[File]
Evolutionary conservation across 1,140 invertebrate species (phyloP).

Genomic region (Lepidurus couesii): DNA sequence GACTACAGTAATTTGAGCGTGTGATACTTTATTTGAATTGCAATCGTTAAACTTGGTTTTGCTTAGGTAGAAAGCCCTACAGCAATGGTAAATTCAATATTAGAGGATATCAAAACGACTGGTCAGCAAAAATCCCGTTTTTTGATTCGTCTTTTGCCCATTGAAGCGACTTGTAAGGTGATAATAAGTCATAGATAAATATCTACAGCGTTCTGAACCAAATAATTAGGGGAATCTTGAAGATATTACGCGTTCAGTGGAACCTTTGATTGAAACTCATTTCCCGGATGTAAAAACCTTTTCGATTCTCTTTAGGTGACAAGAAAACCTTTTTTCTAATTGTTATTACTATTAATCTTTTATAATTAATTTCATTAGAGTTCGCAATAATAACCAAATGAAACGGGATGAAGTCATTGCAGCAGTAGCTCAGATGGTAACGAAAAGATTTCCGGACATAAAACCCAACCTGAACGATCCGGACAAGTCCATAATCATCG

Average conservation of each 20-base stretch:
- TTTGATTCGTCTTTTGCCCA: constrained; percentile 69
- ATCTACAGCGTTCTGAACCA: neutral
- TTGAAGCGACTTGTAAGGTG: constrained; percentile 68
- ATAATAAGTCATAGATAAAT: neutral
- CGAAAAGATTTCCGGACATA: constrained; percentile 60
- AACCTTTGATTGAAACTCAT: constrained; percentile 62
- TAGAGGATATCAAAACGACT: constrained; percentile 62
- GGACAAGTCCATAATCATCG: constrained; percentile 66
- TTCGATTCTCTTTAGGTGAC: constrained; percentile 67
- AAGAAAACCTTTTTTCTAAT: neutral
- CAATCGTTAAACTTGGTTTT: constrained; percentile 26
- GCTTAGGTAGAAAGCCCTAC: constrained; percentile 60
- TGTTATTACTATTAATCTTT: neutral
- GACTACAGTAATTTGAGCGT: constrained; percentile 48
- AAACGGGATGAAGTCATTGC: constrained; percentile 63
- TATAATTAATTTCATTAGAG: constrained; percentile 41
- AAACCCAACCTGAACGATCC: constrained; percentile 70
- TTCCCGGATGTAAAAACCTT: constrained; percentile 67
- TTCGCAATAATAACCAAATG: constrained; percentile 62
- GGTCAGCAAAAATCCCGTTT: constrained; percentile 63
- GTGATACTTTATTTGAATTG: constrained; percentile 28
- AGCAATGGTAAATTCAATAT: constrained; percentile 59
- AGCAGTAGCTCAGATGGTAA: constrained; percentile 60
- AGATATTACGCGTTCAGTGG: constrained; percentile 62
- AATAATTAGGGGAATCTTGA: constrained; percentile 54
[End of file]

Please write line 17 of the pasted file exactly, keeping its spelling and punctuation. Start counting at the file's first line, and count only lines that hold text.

- GACTACAGTAATTTGAGCGT: constrained; percentile 48